business especially if the company is founder led
there is probably a moment when that idea came to you. There’s probably a
frustration that you saw where you were
talking to somebody and there’s an origin story. You have the opportunity, more
than a established competitor to tell that story. Here’s what I believe, the
person with the best story wins. Okay, there’s origin story,
there’s product story. That is for you to
figure out and define and to make sure that you
integrate in all things in your product and
in your marketing. That’s number two. Three is to have product hook. When people go to your
website, you need to figure out how can I promise something
that’s super valuable to them that they need and get
them to experience that as fast as possible? That’s the hook. That’s the promise
on the webpage that speaks directly to them. It’s why the niche
matters so much, it’s why the story
matters so much. Number three is to
have a product hook because big companies try to
be all things to everybody. You have the opportunity
to speak directly to them. Number four is customer service. You know,
you can’t scale caring. The beauty of being
a small start up is that you have the opportunity to really hold your
customers by the hand. You have the opportunity
to reach out to partners and say look I’m personally going to be involved
in this project. I want to integrate
with your solution and my team is ready to go. All resources are set up to
do this, make this a win-win, and I’m here to let you know
that this is going to work. Big companies typically
don’t have that resource, I mean the truth is their
teams don’t care to that level. I just think from
customer service and how quickly you
respond to email, to the ability to write
custom thank you cards to your early customers,
to picking up the phone and doing what
I call smile and dial. Every Thursday at Clarity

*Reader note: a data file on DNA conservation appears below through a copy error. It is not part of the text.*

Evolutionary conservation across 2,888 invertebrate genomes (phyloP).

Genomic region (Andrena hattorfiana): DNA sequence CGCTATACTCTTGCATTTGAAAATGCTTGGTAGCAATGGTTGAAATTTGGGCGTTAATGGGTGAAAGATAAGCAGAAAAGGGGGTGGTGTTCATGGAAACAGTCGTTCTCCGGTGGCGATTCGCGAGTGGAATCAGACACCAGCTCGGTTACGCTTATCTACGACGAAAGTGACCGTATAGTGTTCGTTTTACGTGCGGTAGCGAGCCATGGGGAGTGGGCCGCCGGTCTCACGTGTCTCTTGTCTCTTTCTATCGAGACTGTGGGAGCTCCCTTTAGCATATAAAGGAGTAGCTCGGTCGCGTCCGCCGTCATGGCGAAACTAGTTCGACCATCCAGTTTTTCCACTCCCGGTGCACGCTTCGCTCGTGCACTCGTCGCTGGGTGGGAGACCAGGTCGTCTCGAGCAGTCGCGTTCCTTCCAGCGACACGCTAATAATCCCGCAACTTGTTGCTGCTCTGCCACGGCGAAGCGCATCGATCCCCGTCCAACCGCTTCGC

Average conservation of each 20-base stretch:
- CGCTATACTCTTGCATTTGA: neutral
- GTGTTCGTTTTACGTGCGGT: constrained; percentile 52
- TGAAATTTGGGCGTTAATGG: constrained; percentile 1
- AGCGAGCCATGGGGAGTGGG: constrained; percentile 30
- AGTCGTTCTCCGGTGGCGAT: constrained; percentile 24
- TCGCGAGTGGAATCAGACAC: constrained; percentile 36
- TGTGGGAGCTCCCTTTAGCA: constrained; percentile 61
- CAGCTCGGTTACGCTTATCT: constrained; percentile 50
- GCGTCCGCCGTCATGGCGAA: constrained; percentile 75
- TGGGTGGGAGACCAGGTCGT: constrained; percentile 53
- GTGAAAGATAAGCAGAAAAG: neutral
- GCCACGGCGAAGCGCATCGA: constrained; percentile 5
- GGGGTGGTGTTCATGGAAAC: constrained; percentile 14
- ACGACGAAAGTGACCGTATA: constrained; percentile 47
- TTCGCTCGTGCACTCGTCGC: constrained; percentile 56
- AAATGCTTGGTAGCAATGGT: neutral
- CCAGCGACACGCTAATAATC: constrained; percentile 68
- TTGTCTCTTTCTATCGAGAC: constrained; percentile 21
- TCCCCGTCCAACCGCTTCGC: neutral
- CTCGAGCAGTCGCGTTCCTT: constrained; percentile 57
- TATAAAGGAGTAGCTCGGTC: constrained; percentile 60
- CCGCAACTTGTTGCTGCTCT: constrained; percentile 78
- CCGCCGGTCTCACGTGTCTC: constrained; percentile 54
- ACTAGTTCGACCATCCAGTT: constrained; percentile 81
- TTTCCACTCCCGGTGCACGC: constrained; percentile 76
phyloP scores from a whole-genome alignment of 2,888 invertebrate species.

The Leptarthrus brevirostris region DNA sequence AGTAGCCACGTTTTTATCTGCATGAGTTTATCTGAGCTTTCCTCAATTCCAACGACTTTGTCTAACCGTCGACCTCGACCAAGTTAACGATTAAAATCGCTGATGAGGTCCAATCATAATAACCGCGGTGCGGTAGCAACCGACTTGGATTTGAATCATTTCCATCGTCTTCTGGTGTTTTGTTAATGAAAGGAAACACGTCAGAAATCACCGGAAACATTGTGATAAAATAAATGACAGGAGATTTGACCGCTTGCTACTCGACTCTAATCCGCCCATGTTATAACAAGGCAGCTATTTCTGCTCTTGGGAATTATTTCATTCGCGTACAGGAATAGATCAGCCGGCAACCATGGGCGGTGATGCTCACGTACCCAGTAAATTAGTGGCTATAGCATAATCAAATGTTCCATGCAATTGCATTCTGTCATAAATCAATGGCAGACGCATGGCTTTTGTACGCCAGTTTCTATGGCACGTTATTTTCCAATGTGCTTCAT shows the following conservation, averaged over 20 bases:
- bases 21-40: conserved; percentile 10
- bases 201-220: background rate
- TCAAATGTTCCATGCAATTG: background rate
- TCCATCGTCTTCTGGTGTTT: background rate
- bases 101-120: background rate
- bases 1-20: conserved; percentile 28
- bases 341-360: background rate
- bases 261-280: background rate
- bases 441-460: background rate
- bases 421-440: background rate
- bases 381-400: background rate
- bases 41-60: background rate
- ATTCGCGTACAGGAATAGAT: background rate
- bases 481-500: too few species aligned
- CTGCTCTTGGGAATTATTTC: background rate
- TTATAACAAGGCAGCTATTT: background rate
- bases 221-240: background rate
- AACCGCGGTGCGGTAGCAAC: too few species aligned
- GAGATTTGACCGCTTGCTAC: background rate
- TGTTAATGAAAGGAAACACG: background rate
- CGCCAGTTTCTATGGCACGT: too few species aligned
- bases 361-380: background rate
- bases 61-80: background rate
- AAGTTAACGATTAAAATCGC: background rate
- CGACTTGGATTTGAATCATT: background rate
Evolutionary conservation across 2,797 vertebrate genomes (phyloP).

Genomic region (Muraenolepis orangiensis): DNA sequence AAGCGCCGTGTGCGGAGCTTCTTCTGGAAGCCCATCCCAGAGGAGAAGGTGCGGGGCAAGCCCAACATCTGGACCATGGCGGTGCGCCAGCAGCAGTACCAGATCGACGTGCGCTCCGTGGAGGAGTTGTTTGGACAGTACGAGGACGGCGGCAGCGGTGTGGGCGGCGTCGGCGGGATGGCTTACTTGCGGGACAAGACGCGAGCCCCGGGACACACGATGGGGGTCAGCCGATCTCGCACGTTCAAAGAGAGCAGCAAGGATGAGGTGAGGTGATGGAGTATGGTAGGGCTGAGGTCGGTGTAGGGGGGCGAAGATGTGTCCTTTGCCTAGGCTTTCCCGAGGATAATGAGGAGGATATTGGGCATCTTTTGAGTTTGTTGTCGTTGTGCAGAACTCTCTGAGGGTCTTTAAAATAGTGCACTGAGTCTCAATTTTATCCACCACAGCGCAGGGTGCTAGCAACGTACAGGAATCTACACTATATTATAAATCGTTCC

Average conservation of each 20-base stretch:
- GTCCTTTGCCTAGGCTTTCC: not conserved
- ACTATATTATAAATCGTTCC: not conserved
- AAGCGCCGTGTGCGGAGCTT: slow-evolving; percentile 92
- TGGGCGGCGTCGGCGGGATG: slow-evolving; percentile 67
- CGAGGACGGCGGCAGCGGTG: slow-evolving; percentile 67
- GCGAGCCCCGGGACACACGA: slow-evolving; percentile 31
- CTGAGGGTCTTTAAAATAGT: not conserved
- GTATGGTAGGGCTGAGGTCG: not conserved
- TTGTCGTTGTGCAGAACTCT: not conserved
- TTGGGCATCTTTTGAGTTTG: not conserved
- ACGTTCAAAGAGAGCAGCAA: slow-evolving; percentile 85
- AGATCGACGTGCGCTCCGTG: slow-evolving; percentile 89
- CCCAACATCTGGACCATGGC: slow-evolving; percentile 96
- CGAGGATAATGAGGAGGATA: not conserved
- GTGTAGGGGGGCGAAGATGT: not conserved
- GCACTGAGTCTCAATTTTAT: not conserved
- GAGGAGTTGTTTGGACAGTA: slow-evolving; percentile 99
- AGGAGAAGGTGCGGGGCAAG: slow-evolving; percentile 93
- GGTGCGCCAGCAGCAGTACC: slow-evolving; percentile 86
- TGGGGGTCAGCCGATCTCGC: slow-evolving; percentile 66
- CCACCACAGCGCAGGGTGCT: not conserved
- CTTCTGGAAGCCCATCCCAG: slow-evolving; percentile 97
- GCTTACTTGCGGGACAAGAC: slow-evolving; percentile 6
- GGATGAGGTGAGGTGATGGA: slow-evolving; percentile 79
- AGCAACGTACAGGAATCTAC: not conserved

I’d pick up the phone and call five to six customers. Just learn who they are
and what they are about. Really just connect with
them and their challenges so that I can make
better product decisions. That’s number four. Number five to me is find
a transcending vehicle. I got this idea from
my buddy Gere. When he was kind of analyzing some of the fastest
growing companies in the world and he realized
a lot of them found trends or other companies that
were on this growth trend and they kind of attached
themselves to those vehicles. For example, Lululemon and yoga. Yoga was growing as an industry. Lululemon decided to really
focus on that industry and grew. I seen this recently
with a software product called Zen Planner. They’re focused on building
a solution for CrossFit boxes to be able to manage
their membership. Now Zen Planner didn’t
start off in CrossFit, they started in martial arts, but they made the pivot when they saw the
growth opportunity. Transcending vehicles, when there is an existing
big company, right in a market and you
want to compete you got to do these five things. Number one you
want to pick a niche. Number two is you want
to tell a great story. The origin story, why you are
doing it, is going to matter so much to your customers
as well as your team. Number three is you’ve got to
figure out your product hook. Put it on your homepage. Make the promise clear,
focused, speak to them. Number four you want to